In 1903 when Gerhard was in his early 20s, he remembered this homemade Advent calendar by his mother, and it probably inspired him to make the first printed Advent calendar. The calendar was mass-produced by the company called Reichhold & Lang, lithographic institute (in German: Lithographische Kunstanstalt) G.m.b.H, and it was called ”in the land of the Christ Child” (in German: Im Lande des Christkinds). The date when it was published used to be 1908, but it was later pushed back to 1903.
The first Advent calendar did not have any small doors on it that you could open, it was something that would be added to the Christmas calendar about a decade later. However, the calendar did have 24 numbers on it, which is the amount of numbers required to call it an Advent calendar, and not a St Nikolaus calendar that only has 19 numbers on it.
The calendar had 24 short verses about Christmas and 24 colorful images that were drawn by the artist Richard Ernst Kepler. Every day from the 1st of December to the 24th a child would carefully cut out one of the images, glue it on top of the calendar, and thereby hide the short verses one by one. The verses were printed on each side of the calendar, so you could still read them on the back.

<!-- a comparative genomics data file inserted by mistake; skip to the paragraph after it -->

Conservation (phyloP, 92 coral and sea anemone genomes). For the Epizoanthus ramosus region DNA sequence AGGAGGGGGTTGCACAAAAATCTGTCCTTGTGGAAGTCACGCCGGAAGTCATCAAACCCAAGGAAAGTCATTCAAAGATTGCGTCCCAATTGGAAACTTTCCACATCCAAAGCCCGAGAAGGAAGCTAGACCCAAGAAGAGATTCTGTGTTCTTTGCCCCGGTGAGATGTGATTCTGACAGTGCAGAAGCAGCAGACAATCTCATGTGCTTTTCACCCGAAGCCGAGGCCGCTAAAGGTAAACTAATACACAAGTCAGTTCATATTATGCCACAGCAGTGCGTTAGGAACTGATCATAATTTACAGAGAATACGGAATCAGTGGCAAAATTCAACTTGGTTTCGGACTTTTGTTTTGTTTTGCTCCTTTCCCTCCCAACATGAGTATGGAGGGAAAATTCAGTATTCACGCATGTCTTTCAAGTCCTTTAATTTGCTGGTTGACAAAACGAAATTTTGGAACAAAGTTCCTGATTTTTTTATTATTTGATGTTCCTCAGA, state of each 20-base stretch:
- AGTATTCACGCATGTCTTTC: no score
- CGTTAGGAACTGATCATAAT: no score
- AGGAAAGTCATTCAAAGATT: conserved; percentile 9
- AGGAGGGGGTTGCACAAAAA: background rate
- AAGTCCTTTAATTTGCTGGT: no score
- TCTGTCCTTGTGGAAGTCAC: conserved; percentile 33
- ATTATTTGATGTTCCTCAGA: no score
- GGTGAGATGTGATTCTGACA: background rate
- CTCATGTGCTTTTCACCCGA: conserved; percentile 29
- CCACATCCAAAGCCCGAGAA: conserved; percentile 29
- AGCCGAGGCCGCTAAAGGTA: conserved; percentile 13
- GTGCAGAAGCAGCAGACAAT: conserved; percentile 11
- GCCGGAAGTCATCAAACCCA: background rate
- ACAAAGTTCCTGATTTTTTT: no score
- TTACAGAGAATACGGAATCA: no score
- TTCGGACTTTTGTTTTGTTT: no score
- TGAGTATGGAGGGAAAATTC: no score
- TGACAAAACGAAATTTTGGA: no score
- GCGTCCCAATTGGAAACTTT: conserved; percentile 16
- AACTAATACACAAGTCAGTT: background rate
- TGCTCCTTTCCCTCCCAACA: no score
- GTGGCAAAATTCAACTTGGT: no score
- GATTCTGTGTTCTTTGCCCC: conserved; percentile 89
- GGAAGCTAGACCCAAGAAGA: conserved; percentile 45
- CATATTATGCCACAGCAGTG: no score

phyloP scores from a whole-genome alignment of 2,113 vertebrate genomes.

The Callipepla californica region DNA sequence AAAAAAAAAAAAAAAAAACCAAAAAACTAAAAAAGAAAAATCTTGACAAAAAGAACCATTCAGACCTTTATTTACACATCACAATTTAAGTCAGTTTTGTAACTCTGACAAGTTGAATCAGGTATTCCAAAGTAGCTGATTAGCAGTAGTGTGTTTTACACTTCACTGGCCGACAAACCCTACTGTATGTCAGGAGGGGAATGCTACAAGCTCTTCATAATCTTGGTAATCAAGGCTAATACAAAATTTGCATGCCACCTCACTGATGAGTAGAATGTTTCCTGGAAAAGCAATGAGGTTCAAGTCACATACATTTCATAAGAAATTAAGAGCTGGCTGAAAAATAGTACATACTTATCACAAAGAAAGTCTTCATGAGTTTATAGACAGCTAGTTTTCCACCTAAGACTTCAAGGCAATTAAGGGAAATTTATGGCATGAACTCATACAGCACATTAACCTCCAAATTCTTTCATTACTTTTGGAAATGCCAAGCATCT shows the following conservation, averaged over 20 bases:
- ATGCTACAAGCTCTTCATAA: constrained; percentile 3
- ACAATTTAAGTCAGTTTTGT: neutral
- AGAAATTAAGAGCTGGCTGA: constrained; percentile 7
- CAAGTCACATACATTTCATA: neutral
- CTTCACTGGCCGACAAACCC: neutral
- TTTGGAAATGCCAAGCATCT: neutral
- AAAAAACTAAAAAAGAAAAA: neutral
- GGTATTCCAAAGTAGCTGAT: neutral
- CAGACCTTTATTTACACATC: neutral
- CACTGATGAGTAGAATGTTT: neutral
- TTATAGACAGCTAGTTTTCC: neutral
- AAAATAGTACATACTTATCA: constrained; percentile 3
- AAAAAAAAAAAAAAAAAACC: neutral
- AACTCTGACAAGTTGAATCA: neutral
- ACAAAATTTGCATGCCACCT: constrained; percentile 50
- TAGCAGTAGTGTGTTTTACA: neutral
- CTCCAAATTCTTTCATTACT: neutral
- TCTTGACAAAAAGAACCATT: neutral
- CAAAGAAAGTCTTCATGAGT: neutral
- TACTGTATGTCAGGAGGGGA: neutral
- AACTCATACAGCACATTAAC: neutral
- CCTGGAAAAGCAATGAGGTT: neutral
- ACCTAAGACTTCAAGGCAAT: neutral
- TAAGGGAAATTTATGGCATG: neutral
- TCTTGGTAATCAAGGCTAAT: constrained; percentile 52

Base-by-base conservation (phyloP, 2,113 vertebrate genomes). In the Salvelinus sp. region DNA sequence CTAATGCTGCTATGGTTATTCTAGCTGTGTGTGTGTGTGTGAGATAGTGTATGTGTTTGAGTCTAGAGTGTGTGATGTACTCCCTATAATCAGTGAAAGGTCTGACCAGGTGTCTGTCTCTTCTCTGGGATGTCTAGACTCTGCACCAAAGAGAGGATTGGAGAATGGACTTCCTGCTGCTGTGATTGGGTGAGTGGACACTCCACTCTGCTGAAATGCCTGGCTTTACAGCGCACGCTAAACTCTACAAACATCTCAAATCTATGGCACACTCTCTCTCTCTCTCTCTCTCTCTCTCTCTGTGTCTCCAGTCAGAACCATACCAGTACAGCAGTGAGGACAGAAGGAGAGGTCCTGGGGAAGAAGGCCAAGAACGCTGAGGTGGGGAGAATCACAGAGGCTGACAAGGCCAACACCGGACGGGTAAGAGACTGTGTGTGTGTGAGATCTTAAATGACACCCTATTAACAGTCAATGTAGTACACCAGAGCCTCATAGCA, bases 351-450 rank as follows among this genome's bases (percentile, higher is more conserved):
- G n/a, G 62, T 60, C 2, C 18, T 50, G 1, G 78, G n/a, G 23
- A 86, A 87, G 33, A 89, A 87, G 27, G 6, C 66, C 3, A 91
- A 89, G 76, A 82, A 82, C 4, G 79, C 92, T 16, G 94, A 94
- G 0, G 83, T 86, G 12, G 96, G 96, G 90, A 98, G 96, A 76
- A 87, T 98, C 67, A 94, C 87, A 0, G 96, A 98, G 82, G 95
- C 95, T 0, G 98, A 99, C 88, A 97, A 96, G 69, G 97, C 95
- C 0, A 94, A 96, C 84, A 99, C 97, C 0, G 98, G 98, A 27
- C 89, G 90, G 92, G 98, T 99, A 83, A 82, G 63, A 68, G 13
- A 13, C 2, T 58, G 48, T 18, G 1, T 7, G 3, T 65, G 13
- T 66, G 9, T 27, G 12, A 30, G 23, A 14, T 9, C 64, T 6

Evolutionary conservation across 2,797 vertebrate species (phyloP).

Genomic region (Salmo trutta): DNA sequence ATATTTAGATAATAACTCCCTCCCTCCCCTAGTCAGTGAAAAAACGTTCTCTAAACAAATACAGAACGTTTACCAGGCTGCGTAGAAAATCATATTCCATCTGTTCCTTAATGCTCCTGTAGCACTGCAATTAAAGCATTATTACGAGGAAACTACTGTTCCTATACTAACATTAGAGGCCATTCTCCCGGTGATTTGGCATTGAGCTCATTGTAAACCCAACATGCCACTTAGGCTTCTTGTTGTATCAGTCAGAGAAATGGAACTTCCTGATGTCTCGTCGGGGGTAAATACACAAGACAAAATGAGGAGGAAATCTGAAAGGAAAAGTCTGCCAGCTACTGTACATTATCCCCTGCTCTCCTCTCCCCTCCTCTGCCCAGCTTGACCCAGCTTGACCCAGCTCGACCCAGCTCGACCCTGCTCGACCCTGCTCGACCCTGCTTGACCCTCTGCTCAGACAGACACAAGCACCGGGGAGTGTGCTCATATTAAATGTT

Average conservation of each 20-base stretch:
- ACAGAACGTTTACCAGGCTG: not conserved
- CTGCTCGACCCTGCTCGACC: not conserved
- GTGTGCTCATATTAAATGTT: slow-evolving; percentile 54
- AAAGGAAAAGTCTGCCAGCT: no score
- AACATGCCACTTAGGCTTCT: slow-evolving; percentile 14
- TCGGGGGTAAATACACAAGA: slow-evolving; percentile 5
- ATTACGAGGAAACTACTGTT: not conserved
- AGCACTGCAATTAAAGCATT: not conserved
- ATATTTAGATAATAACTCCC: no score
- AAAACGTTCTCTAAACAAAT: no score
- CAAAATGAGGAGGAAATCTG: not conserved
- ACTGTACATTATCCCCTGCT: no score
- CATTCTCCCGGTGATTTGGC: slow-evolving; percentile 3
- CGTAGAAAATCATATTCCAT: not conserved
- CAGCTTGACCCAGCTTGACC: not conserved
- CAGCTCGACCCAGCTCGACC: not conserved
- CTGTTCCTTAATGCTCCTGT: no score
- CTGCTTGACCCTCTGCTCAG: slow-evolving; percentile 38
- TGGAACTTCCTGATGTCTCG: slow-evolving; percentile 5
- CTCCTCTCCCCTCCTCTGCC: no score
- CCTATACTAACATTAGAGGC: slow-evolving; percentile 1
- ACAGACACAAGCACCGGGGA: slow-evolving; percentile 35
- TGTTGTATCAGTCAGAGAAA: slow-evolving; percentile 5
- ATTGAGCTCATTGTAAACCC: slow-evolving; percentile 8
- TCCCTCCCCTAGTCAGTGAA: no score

I think it is interesting that this Christmas calendar is called Weihnachts Kalender which literally means Christmas calendar or Christmas Eve’s calendar in German.
The first Advent Calendars with doors
Around the year 1920, the same German company ”Reichhold & Lang” in Munich (German: München) came up with the idea to make Christmas calendars with small doors on them. The calendar was designed by the artist Dora Baum (1881-1949) and was given the name Christkindleins Haus (English: The house of the Christ child).
This Christmas calendar had only 19 double doors on it, starting from the 6th of December until the 24th of December, which means this calendar belongs among the Nikolaus calendars.
During the 1st world war in Europe (1914-1918) the production of these calendars had pretty much stopped, and it was not until now, that the demand for them was beginning to rise again along with the German economy.
Different kinds of Advent calendars with various designs, and in all kinds of sizes and price ranges began to be sold each year in Germany during the 1920s. The Advent calendars slowly began to be something that the common man would purchase for his children.